Battery powered and SD reader

Hi All,

here again with another issue.

I completed the project on a breadboard and I proceeded to mount everything in a small BOX.
The project consists of an MKR WiFi 1010, an OLED IIC 128x32 display, three button with some resistance and a micro SD reader as in the image. USB powered, everything works fine, but when I switched to battery power, the SD card is not read. Initially, I used a 3.7 Volt 1100 mA lithium battery, thinking that the amperage was not enough, I replaced the battery with one with the same voltage, but 2100 mA amperage. Unfortunately, nothing has changed, and since the serial monitor is not available, I am unable to retrieve debug information at the moment.
I'm working to see any debugging info on the OLED display which, on the contrary, seems to work fine.
In the meantime, can you give me guidance on any known battery powering SD issues?

Thanks for your help and support.

Andy74

image

My eyes are not working to good and I cannot see your schematic. I will take a SWAG and check your voltages and be sure they are correct.

Post a few images of your project all wired up and not working and a schematic.

Do consider that if it worked on the breadboard but not in the box, something may not be connected correctly having to do with the SD card module.

That SD card adapter is designed to run off 5 volts, and has it's own 3.3v regulator and buffer to interface between the 3.3 volts of the SD card and the 5 volt logic of an arduino. Not sure if it will function properly with 3.3 volt logic, and looking at the documentation of the MKR Wifi 1010 it does not look like you will have a 5 volt source when running from battery.

Thanks for your answer @david_2018 , in this case I think I don't have many alternatives.
Unfortunately my knowledge of electronics goes back many years, so my memories are clouded. Can you advise me if I try to use a more powerful 5 volt battery anyway, hoping that it will also be able to power the SD? If I remember, it is possible to power a device with a higher voltage, within a maximum limit.

Thanks anyway for the very quick reply.

Thank also to you (@Idahowalker and @gilshultz ) for your answers.

The device is mounted correctly even in the BOX, as if powered with the USB in the box it works correctly. I don't have a circuit diagram, I can post the images of the breadboard and BOX. I try to prepare an outline schema in the next few days and post it.

OLED Display connection

Buttons connection

SD Reader connection

Breadboard

into the BOX

final BOX

Hope this can help to identify the issue!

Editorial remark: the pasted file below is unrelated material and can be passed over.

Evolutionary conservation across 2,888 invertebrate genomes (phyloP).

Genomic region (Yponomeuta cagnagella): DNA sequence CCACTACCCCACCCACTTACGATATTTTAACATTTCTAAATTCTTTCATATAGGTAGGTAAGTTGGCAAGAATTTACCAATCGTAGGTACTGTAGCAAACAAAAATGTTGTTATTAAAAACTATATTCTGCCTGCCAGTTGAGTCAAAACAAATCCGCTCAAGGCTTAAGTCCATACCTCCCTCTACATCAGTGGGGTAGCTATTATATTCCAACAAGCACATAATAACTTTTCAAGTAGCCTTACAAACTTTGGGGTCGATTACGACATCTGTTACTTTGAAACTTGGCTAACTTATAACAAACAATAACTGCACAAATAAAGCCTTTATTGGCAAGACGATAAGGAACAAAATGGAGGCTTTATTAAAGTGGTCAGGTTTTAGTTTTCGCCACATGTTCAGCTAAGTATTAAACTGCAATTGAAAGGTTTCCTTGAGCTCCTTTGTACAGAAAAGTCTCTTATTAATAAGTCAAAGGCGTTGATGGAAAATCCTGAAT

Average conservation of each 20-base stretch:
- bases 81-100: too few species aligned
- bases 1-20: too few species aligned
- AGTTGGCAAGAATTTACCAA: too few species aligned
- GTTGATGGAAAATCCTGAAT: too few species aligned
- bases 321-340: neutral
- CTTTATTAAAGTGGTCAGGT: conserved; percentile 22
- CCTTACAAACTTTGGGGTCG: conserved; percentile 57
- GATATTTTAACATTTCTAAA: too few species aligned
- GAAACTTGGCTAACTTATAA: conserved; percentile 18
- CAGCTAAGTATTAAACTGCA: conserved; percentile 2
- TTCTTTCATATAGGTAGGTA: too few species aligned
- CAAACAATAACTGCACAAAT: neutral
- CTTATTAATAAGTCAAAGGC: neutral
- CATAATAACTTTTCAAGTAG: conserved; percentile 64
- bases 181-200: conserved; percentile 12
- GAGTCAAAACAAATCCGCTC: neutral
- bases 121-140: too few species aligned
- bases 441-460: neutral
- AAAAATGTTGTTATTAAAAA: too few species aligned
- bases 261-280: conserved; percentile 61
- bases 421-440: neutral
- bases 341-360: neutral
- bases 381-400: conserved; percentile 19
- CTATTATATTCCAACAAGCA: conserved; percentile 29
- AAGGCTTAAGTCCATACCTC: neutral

Thanks again!

Sure you do. You can buy a breakout board with just the SD card adapter on it without any additional electronics that are needed when using a 5v system.

This is one that Sparkfun sell:

Thank you @markd833,
I'm documenting, the device seems to work at 5V but has a high tolerance and therefore it seems to be able to work even at low voltages such as 3 Volts. What escapes me and I have not yet found is if I can use the same code with the Arduino SD.h library or if I have to rewrite it (but I understand that it is the second case, using the "SDFileSystem" library). Even the connections seem to me to change considerably and this would confirm the statement above that I will have to change the code.

Thanks for the suggestion, if you can give me some clarification on my doubts I would be grateful, in the meantime, I continue to read up and eventually I will proceed with the replacement, in case some other lower impact solution does not come up.

Thanks again.

Use the SD card adapter as suggested by @ markd833

The one you are using is passing 5V logic signals across to a 3.3V logic Arduino, not ideal perhaps ?

The SD breakout in reply #7 is what you need for a 3.3V arduino, the only purpose of the additional circuitry on the board you currently have is to interface the 3.3V logic of the SD card to an Arduino that uses 5V logic. You should not need to change any of the code, there is no difference in the wiring to the SD card, only the lack of the 3.3V to 5V buffer.

Additionally, the SD adapter board you currently have suffers from a problem, the MISO line is not properly released when the SD card is not being used, which causes problems if you have any other devices using the SPI bus.

Ok, thank you very much @david_2018, I will try to replace the component you suggested, I hope to be able to find it (I'm in Italy) and receive it soon to give you updates. Thanks again to those who replied to my post. If anyone else would like to add more or suggest alternative solutions it is really appreciated.

Hi,
I can confirm you that the sd module you where trying to use doesn't works with it's VIN @ 3.3v
so, if you are not USB powered the arduino's 5V pin will not deliver 5V... but close to 3.3v
if you use a 3.3v sd module instead, you can use the 3.3 v output of arduino.
this is better also because in your 5V SD module there is a 3.3v regulator to lower the 5V input.
that means you are loosing some little bit of current that is dissipated as heat by the module's own voltage regulator.
the module suggested by @markd833 is designed to be used directly with the 3.3v pin of arduino.
do not connet this module to a 5V output as you may burn it when arduino is powered by USB

Realy thanks @Ale-X, in particular for the last suggestion about the 5V pin for the alternative device, appreciated.

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